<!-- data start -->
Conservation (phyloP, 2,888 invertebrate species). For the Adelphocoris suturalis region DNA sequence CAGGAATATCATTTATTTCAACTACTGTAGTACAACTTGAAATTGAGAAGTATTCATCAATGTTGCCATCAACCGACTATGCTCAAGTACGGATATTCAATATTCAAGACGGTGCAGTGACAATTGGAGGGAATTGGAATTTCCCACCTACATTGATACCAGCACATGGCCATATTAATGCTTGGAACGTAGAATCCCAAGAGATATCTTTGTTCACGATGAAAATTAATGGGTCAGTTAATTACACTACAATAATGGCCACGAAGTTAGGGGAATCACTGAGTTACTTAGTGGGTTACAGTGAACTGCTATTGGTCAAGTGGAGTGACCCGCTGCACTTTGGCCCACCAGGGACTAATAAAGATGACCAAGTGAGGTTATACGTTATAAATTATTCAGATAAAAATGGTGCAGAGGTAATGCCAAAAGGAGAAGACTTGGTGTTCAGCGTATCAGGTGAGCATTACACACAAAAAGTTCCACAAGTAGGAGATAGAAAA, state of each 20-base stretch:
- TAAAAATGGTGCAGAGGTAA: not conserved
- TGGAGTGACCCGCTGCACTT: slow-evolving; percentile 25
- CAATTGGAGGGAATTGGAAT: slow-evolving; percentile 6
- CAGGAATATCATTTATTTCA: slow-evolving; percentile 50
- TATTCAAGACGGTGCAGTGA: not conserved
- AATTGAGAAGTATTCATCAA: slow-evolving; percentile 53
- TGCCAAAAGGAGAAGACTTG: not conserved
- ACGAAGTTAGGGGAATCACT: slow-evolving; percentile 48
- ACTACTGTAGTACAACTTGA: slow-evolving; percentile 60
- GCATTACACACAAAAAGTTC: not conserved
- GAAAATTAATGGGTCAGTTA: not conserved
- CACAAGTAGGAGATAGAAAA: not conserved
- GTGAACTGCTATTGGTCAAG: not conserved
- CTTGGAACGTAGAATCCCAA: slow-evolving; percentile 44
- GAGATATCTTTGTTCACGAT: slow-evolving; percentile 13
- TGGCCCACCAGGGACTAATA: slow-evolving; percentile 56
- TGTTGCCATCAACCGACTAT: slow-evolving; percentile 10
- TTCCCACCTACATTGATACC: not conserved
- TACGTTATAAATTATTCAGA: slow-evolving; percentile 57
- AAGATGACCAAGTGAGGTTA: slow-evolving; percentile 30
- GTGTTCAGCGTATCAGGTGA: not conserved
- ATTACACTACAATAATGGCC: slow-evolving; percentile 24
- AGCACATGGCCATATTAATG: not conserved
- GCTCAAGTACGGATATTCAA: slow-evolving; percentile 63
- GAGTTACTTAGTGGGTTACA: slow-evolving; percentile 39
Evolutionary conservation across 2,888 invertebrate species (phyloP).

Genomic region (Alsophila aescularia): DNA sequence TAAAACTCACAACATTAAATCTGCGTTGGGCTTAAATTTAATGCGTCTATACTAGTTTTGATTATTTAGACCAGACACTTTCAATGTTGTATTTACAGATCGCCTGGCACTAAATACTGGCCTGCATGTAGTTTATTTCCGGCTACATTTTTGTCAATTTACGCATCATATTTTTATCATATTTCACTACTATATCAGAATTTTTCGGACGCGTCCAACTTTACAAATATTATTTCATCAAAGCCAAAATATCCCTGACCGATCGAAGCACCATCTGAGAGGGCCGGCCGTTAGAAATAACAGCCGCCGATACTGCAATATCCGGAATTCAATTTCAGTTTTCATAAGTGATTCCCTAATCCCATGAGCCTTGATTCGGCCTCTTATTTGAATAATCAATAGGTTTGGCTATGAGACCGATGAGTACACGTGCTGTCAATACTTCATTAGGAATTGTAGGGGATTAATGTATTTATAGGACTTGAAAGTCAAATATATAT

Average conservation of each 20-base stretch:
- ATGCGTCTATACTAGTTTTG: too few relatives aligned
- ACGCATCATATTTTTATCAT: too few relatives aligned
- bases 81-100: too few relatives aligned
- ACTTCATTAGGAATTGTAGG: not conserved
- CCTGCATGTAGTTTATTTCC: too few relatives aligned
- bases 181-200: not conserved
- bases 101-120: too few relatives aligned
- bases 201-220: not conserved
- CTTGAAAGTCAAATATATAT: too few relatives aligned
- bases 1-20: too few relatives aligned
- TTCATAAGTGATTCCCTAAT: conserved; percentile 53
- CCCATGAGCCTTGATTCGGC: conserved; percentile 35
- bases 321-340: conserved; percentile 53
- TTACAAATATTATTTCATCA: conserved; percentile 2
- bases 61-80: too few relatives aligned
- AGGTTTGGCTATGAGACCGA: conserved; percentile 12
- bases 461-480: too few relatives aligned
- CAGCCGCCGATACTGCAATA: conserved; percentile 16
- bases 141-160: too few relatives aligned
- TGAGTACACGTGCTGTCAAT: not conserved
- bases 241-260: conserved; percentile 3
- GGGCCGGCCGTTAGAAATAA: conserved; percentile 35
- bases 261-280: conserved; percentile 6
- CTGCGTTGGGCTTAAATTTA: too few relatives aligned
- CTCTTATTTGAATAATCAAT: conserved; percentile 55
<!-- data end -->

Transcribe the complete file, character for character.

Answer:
Conservation (phyloP, 2,888 invertebrate species). For the Adelphocoris suturalis region DNA sequence CAGGAATATCATTTATTTCAACTACTGTAGTACAACTTGAAATTGAGAAGTATTCATCAATGTTGCCATCAACCGACTATGCTCAAGTACGGATATTCAATATTCAAGACGGTGCAGTGACAATTGGAGGGAATTGGAATTTCCCACCTACATTGATACCAGCACATGGCCATATTAATGCTTGGAACGTAGAATCCCAAGAGATATCTTTGTTCACGATGAAAATTAATGGGTCAGTTAATTACACTACAATAATGGCCACGAAGTTAGGGGAATCACTGAGTTACTTAGTGGGTTACAGTGAACTGCTATTGGTCAAGTGGAGTGACCCGCTGCACTTTGGCCCACCAGGGACTAATAAAGATGACCAAGTGAGGTTATACGTTATAAATTATTCAGATAAAAATGGTGCAGAGGTAATGCCAAAAGGAGAAGACTTGGTGTTCAGCGTATCAGGTGAGCATTACACACAAAAAGTTCCACAAGTAGGAGATAGAAAA, state of each 20-base stretch:
- TAAAAATGGTGCAGAGGTAA: not conserved
- TGGAGTGACCCGCTGCACTT: slow-evolving; percentile 25
- CAATTGGAGGGAATTGGAAT: slow-evolving; percentile 6
- CAGGAATATCATTTATTTCA: slow-evolving; percentile 50
- TATTCAAGACGGTGCAGTGA: not conserved
- AATTGAGAAGTATTCATCAA: slow-evolving; percentile 53
- TGCCAAAAGGAGAAGACTTG: not conserved
- ACGAAGTTAGGGGAATCACT: slow-evolving; percentile 48
- ACTACTGTAGTACAACTTGA: slow-evolving; percentile 60
- GCATTACACACAAAAAGTTC: not conserved
- GAAAATTAATGGGTCAGTTA: not conserved
- CACAAGTAGGAGATAGAAAA: not conserved
- GTGAACTGCTATTGGTCAAG: not conserved
- CTTGGAACGTAGAATCCCAA: slow-evolving; percentile 44
- GAGATATCTTTGTTCACGAT: slow-evolving; percentile 13
- TGGCCCACCAGGGACTAATA: slow-evolving; percentile 56
- TGTTGCCATCAACCGACTAT: slow-evolving; percentile 10
- TTCCCACCTACATTGATACC: not conserved
- TACGTTATAAATTATTCAGA: slow-evolving; percentile 57
- AAGATGACCAAGTGAGGTTA: slow-evolving; percentile 30
- GTGTTCAGCGTATCAGGTGA: not conserved
- ATTACACTACAATAATGGCC: slow-evolving; percentile 24
- AGCACATGGCCATATTAATG: not conserved
- GCTCAAGTACGGATATTCAA: slow-evolving; percentile 63
- GAGTTACTTAGTGGGTTACA: slow-evolving; percentile 39
Evolutionary conservation across 2,888 invertebrate species (phyloP).

Genomic region (Alsophila aescularia): DNA sequence TAAAACTCACAACATTAAATCTGCGTTGGGCTTAAATTTAATGCGTCTATACTAGTTTTGATTATTTAGACCAGACACTTTCAATGTTGTATTTACAGATCGCCTGGCACTAAATACTGGCCTGCATGTAGTTTATTTCCGGCTACATTTTTGTCAATTTACGCATCATATTTTTATCATATTTCACTACTATATCAGAATTTTTCGGACGCGTCCAACTTTACAAATATTATTTCATCAAAGCCAAAATATCCCTGACCGATCGAAGCACCATCTGAGAGGGCCGGCCGTTAGAAATAACAGCCGCCGATACTGCAATATCCGGAATTCAATTTCAGTTTTCATAAGTGATTCCCTAATCCCATGAGCCTTGATTCGGCCTCTTATTTGAATAATCAATAGGTTTGGCTATGAGACCGATGAGTACACGTGCTGTCAATACTTCATTAGGAATTGTAGGGGATTAATGTATTTATAGGACTTGAAAGTCAAATATATAT

Average conservation of each 20-base stretch:
- ATGCGTCTATACTAGTTTTG: too few relatives aligned
- ACGCATCATATTTTTATCAT: too few relatives aligned
- bases 81-100: too few relatives aligned
- ACTTCATTAGGAATTGTAGG: not conserved
- CCTGCATGTAGTTTATTTCC: too few relatives aligned
- bases 181-200: not conserved
- bases 101-120: too few relatives aligned
- bases 201-220: not conserved
- CTTGAAAGTCAAATATATAT: too few relatives aligned
- bases 1-20: too few relatives aligned
- TTCATAAGTGATTCCCTAAT: conserved; percentile 53
- CCCATGAGCCTTGATTCGGC: conserved; percentile 35
- bases 321-340: conserved; percentile 53
- TTACAAATATTATTTCATCA: conserved; percentile 2
- bases 61-80: too few relatives aligned
- AGGTTTGGCTATGAGACCGA: conserved; percentile 12
- bases 461-480: too few relatives aligned
- CAGCCGCCGATACTGCAATA: conserved; percentile 16
- bases 141-160: too few relatives aligned
- TGAGTACACGTGCTGTCAAT: not conserved
- bases 241-260: conserved; percentile 3
- GGGCCGGCCGTTAGAAATAA: conserved; percentile 35
- bases 261-280: conserved; percentile 6
- CTGCGTTGGGCTTAAATTTA: too few relatives aligned
- CTCTTATTTGAATAATCAAT: conserved; percentile 55